Shuddhi is Sanskrit for purification. It is a term used to describe a Hindu religious movement aimed at the religious conversion of non-Hindus of Indian origin to Hinduism.[1]

Shuddhi movement

The socio-political movement, derived from ancient rite of shuddhikaran,[2] or purification was started by the Arya Samaj, and its founder Swami Dayanand Saraswati and his followers like Swami Shraddhanand, who also worked on the Sangathan consolidation aspect of Hinduism, in North India, especially Punjab in early 1900s, though it gradually spread across India.[3] Shuddhi had a social reform agenda behind its rationale and was aimed at abolishing the practise of untouchability by converting outcasts from other religions to Hinduism and integrating them into the mainstream community by elevating their position, and instilling self-confidence and self-determination in them.[3][4][5] The movement strove to reduce the conversions of Hindus to Islam and Christianity, which were underway at the time.[3]

In 1923, Swami Shraddhanand founded the 'Bhartiya Hindu Shuddhi Mahasabha' (Indian Hindu Purification Council) and pushed the agenda of reconversion, which eventually created a flashpoint between Hindus and Muslims as Hindus were the recipients of the violence.[citation needed]. Mahatma Gandhi made a comment on Swami Shraddhananda in an article titled 'Hindu-Muslim-Tensions: Causes and Resistance' in the May 29, 1922 issue of Young India.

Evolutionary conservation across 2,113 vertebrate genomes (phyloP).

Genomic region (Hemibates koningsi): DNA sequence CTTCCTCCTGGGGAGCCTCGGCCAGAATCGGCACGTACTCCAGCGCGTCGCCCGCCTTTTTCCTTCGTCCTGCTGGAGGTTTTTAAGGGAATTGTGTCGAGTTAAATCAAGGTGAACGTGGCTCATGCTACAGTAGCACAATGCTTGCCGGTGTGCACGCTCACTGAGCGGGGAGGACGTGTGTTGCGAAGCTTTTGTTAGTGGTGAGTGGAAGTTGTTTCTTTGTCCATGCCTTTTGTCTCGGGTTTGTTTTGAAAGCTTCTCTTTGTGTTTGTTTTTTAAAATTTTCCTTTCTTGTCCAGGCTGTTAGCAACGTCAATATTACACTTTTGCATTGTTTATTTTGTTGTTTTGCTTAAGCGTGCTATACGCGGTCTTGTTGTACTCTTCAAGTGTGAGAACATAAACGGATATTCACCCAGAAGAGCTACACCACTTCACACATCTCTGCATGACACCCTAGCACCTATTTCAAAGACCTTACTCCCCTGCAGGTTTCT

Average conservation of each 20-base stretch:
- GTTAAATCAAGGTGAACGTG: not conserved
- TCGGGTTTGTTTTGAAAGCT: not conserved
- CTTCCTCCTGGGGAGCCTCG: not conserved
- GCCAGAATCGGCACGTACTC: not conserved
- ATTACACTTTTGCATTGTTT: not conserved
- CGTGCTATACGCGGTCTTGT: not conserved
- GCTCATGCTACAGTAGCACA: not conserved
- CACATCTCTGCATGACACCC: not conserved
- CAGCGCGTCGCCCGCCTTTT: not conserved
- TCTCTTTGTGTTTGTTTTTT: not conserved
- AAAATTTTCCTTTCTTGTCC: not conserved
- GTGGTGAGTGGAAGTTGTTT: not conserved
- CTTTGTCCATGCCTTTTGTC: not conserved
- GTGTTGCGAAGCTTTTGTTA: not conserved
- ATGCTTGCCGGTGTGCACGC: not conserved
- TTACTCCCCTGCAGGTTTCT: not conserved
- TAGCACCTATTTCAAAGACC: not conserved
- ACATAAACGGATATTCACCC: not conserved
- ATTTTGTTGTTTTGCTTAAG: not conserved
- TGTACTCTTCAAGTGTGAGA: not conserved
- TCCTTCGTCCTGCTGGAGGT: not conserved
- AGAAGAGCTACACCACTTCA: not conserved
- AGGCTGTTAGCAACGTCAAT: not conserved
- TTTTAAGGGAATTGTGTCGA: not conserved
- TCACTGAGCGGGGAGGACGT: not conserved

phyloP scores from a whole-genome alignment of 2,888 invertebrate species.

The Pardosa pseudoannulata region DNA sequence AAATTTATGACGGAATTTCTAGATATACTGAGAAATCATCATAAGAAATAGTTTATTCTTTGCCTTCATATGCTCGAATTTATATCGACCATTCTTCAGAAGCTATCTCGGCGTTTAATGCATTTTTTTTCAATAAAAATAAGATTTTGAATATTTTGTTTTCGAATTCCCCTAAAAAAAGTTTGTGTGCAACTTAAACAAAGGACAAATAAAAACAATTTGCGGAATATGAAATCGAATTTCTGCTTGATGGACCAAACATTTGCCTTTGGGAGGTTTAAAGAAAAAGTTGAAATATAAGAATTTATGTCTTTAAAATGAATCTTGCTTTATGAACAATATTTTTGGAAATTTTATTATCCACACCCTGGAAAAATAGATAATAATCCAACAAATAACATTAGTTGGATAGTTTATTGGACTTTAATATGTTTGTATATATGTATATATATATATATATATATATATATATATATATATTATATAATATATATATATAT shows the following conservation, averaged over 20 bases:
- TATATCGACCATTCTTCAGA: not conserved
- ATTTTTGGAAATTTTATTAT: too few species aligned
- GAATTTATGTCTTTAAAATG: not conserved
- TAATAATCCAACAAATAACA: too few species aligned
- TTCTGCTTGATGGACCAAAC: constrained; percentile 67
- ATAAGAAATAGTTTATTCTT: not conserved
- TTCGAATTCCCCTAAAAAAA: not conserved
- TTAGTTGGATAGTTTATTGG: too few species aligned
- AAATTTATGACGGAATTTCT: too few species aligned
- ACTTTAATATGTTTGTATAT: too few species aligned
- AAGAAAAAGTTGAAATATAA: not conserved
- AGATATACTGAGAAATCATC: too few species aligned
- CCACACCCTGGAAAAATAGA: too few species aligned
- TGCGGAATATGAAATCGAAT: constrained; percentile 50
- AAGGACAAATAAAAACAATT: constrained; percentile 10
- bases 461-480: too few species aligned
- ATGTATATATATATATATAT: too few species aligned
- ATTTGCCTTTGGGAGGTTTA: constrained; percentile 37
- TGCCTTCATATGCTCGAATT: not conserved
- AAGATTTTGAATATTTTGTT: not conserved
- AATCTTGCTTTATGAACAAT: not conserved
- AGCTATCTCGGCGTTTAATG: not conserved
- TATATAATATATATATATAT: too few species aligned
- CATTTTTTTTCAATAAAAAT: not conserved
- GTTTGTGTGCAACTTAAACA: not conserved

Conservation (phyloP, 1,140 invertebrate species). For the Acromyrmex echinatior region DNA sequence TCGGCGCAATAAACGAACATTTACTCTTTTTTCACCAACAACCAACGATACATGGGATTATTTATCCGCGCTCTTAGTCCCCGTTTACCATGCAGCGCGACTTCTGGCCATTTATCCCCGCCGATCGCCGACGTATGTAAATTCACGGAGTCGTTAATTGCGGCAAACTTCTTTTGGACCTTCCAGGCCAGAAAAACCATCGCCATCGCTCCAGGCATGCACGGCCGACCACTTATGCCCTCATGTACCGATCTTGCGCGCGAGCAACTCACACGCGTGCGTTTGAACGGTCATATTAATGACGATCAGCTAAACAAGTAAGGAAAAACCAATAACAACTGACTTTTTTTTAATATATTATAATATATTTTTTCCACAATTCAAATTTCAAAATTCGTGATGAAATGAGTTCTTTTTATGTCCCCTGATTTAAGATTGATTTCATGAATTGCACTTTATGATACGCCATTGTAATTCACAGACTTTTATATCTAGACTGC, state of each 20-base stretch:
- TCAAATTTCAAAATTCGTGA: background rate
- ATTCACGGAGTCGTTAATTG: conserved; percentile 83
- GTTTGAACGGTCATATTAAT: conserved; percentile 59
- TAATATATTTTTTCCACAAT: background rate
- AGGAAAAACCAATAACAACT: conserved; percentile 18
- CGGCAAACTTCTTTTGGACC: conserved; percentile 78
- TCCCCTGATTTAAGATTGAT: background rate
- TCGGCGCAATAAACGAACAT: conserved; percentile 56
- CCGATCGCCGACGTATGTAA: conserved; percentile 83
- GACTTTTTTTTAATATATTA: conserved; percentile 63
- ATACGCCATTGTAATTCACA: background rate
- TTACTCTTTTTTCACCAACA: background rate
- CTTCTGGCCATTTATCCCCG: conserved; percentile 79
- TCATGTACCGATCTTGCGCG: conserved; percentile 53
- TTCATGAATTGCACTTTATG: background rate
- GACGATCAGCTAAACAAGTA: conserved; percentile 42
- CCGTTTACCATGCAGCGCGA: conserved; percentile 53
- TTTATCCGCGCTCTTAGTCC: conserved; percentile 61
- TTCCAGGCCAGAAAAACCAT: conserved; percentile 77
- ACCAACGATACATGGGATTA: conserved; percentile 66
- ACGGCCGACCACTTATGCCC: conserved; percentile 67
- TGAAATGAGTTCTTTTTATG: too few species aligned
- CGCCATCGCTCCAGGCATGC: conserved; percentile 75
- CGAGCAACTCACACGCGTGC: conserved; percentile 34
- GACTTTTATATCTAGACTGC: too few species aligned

Swami Shraddhananda has also become a character of disbelief. I know that his speeches are often provocative. Just as most Muslims think that every non-Muslim will one day convert to Islam, Shraddhananda also believes that every Muslim can be initiated into the Aryan religion. Shraddhananda Ji is fearless and brave. He alone has built a great Brahmacharya Ashram (Gurukul) in the holy Ganges. But they are in a hurry and it will move soon. He inherited it from the Aryan society.

Gandhi further wrote Dayanand that "he narrowed one of the most liberal and tolerant religions of the world." Swami responded to Gandhi's article that "If Arya Samaji is true to themselves, then the allegations of Mahatma Gandhi or any other person and invasions also cannot obstruct the trends of Arya Samaj." Shraddhanand followingly kept moving towards his goal.

The main point of contention was the reconversion of Malkana Rajputs in western United Province.[6] As a result, the movement became controversial and antagonized the Muslims populace[4] and also led to the assassination of the leader of the movement, Swami Shraddhanand by a Muslim in 1926. After Swami Shraddhanand died this movement continued.[7]